'99 '03 '06 National Co-Rally Chair Friedle's Avatar
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    Consider joining the national Airheads Beemer Club (www.airheads.org) offering lots of support, technical assistance, information and social activities regarding a range of BMW motorcycles that many current dealers are no longer familiar with. The ABC is organized by states and has a fairly strong presence in the Northeast. It will be the best $30 you ever spend on your new bike.

    Friedle

    PS: If you have not yet found MAX BMW shop in Brookfield. CT I would highly recommend them for Airhead work, parts and service over the rest of the NYC area dealers.
    Ride fast safely

  7. #7
    #4869 DennisDarrow's Avatar
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    For me, normal cruising along in urban traffic is in the 4 to 5K range. Running up through the gears is as mentioned above, syncing the speed of the flywheel to when your foot actually does it's thing. I try to wind up to 5k or so when going away from a light. No, not running it up fast; but just giving it to go up to speed as it feels natural to do......Later, out on the 55mph roads, cruising along as mentioned at 70 is in the 4k to 5k range. It just feels so good at that RPM.....smooooooth ...5K IS PERFECT FOR PASSING AND JUST LET IT RUNNN

    Downshifting is NOT an art form and is perfect for slowing down and getting ready to hit the apex of a curve and accelerate out of it. YES, your butt will feel a bit of a blip when you actually let out the clutch at 5k or above. IT ISNT GONNA TWIST OUT FROM UNDER YOU. Just a little horizontal piston engine/crankshaft/flywheel action when the clutch meets the flywheel......You are hurting nothing!!!


    Cruise along ABOVE 3000 RPM......NEVER BELOW.....Your timing chain will love you for that.....RIDE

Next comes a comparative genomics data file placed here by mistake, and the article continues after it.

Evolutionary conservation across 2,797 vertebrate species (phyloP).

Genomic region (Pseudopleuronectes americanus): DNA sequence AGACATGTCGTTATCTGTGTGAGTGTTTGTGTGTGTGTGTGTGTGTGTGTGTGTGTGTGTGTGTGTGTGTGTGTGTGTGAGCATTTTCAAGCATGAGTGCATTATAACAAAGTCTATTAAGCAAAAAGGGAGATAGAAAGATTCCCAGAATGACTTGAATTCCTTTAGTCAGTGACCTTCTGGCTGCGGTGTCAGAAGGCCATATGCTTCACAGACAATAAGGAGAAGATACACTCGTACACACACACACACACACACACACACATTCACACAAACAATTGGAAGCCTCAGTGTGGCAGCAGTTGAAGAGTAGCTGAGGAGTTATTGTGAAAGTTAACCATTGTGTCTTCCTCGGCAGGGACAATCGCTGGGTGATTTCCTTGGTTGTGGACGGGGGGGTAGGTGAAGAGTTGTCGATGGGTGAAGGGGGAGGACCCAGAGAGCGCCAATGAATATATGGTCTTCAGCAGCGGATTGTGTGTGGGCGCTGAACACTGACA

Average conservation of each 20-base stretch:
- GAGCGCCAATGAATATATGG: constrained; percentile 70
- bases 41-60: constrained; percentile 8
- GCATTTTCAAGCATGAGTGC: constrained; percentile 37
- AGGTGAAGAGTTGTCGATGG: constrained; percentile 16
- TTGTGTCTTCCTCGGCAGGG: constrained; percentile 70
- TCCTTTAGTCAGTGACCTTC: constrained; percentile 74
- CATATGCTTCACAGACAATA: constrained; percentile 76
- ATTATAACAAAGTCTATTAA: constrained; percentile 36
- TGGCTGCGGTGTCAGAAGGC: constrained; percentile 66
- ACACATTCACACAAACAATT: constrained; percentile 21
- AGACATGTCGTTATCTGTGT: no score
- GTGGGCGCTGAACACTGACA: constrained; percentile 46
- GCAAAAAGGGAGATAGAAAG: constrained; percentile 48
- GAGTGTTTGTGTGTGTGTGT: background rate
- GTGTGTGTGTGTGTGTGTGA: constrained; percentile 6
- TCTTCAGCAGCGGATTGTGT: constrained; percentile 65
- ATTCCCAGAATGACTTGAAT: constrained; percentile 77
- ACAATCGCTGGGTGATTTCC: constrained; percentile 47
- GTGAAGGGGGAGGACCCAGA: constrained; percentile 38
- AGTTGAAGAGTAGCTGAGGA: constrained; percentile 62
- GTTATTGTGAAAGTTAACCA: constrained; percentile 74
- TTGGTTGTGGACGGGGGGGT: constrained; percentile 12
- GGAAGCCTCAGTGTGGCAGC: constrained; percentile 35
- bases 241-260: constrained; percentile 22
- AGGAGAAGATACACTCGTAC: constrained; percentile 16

8. #8
    Registered User barryg's Avatar
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    '76 /6 Upgrades

    Just a little aside. From a tech point of view the '76 has quite a few upgrades over the earlier /6's. In fact a lot of those upgrades were added to the /7. Most are almost invisible to the majority of owners. Much improved tranny. This is seen on the tranny with a pronounced seam that runs front to rear about the middle of the tranny. The very complex cluster gear much upgraded on this model. Much more frame bracing. There's more but I'll have to think about.

  9. #9
    Liaison 20774's Avatar
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    I believe the '76 got the larger engine case openings, going from 97mm to 99. This was in preparation for the 1000cc motors coming out in 1977. The significance of this is that some post 1976 engine items can be directly substituted easily...and aftermarket options are a little more wide open when considering engine upgrades.
    Kurt -- Forum Liaison ---> Resources and Links Thread <---
    '78 R100/7 & '69 R69S & '52 R25/2
    mine-ineye-deatheah-pielayah-jooa-kalayus. oolah-minane-hay-meeriah-kal-oyus-algay-a-thaykin', buddy!

  10. #10
    Registered User tanker4me's Avatar
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    The two Airheads I ride that are in stock tune are happiest at 5000rpm.

    https://forums.bmwmoa.org/showthread...t=#post1145297

    I don't know how to answer the engine braking question other than to put some miles on it.

    Bill
    Last edited by tanker4me; 11-05-2019 at 09:28 PM.
    We are all here for a spell, get all the good laughs you can.
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  11. #11
    Registered User Rinty's Avatar
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    Quote Originally Posted by concernedparent View Post
    ..any insight would be greatly appreciated. thx! here she is!..]
    Hi CP:

    Welcome to the Forum and congrats on your purchase.

    The Airheads I have ridden like 4 to 5 thousand in top gear, or 4th, (if you have 5).

    You can go lower in the lower gears but I would stay above 3,500 as an arbitrary limit, until you get a feel for where the bike is lugging.